This Unbelievably Simple Scam Cost The ONGC ₹ 197 Crore

14/10/2015 6:21 PM IST | Updated 15/07/2016 8:25 AM IST
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(GERMANY OUT) Symbol Datendiebstahl, Datenklau, Computerkriminalitaet, Phishing - Hand auf einer Computerplatine. (Photo by JOKER/Alexander Stein/ullstein bild via Getty Images)

The Oil and Natural Gas Corporation Limited (ONGC) is one of India's third most profitable companies and as of May posted a consolidated net profit of Rs 18,334 crore in 2014-15. However it lost nearly Rs 200 crore last month to a scam, so disarmingly simple, that it's a testimony to how little the alleged fraudsters must think of the collective intelligence of two of the largest oil companies in the world, to even implement such a scheme.

To summarize, the ONGC had agreed in September to deliver 36000 tonnes of naptha to Saudi Arabia-based oil company Aramco for Rs 100 crore. The delivery was facilitated on behalf of ONGC from the email address ''

The company usually got money into its State Bank of India account and officials were perturbed that Aramco hadn't paid up several days after deadline. On checking up, ONGC was told that public holidays had delayed payment, to which the beningly-trusting company responded by sending a new consignment of naptha--worth Rs 97 crore--to Aramco.

On October 7, ONGC got an email from Aramco saying that their money had been transferred to Bangkok Bank Public Company Limited "on the request of ONGC."

The frazzled ONGC contacted the cyber wing of the Mumbai police from where it emerged that Aramco had been communicating with, ostensibly a fraud website and merely two alphabets in the URL interchanged.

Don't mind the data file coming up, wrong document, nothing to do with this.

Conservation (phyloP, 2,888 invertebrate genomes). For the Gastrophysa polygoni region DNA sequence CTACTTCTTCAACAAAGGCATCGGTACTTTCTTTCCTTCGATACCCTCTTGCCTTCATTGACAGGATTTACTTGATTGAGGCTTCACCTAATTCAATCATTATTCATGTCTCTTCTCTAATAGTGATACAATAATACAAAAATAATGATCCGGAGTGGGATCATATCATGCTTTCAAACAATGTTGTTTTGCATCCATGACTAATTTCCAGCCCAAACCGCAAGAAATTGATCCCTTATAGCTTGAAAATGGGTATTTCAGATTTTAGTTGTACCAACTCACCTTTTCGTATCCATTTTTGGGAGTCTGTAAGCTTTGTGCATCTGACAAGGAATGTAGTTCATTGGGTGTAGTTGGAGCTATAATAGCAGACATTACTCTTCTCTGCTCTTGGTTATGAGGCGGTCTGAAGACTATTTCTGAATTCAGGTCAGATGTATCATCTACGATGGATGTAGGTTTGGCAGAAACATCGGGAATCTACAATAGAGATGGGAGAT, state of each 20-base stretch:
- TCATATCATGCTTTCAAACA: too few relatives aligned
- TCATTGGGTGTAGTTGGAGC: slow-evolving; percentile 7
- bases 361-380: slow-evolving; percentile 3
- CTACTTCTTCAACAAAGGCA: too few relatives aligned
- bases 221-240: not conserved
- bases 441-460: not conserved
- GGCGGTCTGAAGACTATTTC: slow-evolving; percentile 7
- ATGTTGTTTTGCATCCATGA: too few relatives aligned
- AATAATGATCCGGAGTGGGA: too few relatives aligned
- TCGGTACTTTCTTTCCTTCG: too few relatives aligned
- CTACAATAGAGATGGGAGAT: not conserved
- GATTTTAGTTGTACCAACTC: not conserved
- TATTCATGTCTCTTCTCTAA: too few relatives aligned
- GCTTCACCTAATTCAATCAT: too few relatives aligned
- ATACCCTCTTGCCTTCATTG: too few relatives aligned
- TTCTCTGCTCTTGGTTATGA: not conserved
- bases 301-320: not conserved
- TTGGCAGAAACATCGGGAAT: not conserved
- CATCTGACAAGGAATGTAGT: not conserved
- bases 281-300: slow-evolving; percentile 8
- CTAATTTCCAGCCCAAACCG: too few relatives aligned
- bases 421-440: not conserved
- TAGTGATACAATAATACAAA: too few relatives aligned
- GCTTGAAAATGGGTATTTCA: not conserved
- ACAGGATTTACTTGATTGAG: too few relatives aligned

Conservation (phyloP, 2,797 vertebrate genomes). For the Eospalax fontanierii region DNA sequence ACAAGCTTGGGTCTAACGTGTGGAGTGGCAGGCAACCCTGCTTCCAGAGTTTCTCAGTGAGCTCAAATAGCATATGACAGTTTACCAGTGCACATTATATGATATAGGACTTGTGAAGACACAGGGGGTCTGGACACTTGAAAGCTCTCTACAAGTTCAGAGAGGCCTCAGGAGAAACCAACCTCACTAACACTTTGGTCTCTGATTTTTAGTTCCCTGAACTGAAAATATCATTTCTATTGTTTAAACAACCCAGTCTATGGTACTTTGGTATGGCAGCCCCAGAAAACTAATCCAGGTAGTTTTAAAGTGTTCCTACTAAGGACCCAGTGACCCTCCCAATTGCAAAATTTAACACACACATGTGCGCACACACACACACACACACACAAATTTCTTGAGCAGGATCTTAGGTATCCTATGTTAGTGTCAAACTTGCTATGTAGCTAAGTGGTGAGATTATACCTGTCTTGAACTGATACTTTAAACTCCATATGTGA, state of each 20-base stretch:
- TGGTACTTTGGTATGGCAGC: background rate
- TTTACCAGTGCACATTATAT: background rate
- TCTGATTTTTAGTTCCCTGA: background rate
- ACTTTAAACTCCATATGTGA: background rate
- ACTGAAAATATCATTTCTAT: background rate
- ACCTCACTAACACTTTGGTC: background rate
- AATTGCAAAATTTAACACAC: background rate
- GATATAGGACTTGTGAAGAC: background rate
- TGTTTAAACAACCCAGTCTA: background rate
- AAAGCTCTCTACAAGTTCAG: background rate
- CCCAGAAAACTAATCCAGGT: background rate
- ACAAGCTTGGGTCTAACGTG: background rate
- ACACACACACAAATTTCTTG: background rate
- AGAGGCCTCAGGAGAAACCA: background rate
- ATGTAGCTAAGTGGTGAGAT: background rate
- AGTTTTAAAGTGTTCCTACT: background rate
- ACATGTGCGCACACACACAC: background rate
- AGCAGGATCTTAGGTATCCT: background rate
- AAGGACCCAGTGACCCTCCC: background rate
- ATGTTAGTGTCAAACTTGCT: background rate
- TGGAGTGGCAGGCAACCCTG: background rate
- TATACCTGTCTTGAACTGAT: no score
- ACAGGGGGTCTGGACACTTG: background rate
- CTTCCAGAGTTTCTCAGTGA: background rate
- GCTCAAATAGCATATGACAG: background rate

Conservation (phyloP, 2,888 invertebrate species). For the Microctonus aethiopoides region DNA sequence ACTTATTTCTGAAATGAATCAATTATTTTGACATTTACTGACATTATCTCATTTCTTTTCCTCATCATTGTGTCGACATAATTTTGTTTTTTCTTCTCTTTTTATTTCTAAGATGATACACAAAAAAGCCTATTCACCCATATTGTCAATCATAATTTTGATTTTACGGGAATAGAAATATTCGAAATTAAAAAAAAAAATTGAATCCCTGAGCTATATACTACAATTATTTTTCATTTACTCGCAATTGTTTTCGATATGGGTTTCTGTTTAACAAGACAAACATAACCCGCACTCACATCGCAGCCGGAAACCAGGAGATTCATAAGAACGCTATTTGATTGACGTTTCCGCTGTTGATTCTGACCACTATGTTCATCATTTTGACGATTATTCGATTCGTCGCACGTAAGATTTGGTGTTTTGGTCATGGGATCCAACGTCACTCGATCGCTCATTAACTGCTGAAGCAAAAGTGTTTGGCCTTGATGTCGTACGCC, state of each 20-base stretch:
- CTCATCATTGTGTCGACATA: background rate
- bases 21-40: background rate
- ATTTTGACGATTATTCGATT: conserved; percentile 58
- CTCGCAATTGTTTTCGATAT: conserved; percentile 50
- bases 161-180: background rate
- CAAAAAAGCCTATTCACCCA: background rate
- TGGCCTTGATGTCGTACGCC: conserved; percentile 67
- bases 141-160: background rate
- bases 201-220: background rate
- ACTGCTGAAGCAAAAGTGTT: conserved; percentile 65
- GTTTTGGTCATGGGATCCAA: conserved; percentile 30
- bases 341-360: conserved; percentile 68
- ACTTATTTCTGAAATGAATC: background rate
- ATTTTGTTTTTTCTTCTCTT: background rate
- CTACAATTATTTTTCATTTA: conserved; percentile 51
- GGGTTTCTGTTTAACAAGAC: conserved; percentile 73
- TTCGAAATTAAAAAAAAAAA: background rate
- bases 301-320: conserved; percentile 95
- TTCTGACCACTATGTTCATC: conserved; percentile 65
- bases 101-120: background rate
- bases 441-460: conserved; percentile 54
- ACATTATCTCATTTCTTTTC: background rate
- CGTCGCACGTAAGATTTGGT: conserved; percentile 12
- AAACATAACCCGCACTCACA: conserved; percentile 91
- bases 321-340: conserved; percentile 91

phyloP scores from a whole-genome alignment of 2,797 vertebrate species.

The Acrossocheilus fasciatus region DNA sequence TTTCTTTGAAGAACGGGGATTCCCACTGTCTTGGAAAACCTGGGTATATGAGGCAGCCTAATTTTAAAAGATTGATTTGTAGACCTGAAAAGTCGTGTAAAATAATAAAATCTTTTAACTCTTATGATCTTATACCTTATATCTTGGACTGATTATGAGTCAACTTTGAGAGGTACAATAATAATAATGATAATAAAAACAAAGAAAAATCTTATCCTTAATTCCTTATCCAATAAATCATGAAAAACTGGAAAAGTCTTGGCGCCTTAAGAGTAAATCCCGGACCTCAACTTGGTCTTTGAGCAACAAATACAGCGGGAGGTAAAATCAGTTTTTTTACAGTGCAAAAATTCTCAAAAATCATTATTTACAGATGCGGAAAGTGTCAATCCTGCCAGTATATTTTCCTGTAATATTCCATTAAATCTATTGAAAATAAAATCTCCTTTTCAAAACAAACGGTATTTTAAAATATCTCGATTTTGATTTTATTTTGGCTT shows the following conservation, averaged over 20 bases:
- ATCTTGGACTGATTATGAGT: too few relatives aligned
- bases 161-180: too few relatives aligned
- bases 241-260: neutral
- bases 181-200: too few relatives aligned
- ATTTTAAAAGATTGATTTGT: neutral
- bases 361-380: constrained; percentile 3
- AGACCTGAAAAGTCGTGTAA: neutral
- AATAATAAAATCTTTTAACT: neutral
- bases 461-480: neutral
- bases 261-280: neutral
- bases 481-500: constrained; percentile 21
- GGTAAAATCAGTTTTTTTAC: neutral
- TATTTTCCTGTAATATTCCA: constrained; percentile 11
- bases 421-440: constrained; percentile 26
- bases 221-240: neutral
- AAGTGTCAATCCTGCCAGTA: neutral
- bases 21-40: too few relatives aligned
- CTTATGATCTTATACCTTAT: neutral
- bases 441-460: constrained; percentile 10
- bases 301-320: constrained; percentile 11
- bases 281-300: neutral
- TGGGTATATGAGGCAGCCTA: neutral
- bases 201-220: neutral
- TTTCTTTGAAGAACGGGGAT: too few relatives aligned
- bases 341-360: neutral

ONGC hasn't responded to the Indian Express and little's known about the identity of the scamsters. The Indian Express report is fairly detailed but some key questions pop out such as:

# If it's an inside job--someone from ONGC actually leaked out information--how was an address change from Aramco's end not viewed by the several layers of officials that typically populate a state-run establishment such as ONGC? Surely government establishments, which ask for invoices in triplicates or quadri-plicates, would have several eyes approving a request to transfer money into an unprecedented new account?

# How did delayed payments not elicit a single phone call--those devices that existed before email--either at ONGC or Aramco's end? The frantic faxes were set into motion only AFTER ONGC registered a Rs 100 crore loss.

# If it was a hack or a security breach, then surely ONGC's transactions must be a public garden, as what are the odds that hackers zero in on the one-among-million email ids, pivotal to the transaction?

# Maybe ONGC is not at fault. The leaks happened at Aramco's end? Shouldn't this then involve the Saudi law authorities too?

Either ways the moral of the story is that cyber crime doesn't always involve sophisticated geeks hacking into Mission Impossible-style fortresses. Sometimes people like leaving their vaults unlocked.

Officers of the BKC cyber police station said an FIR has been registered under Sections 419 (cheating by impersonation), 420 (cheating), 465 (forgery), 468 (forgery for purpose of cheating), 471(using a forged document) of the Indian Penal Code and Sections 66 C (punishment for identity theft) and D (cheating by impersonation using computer resource) of the Information Technology Act.

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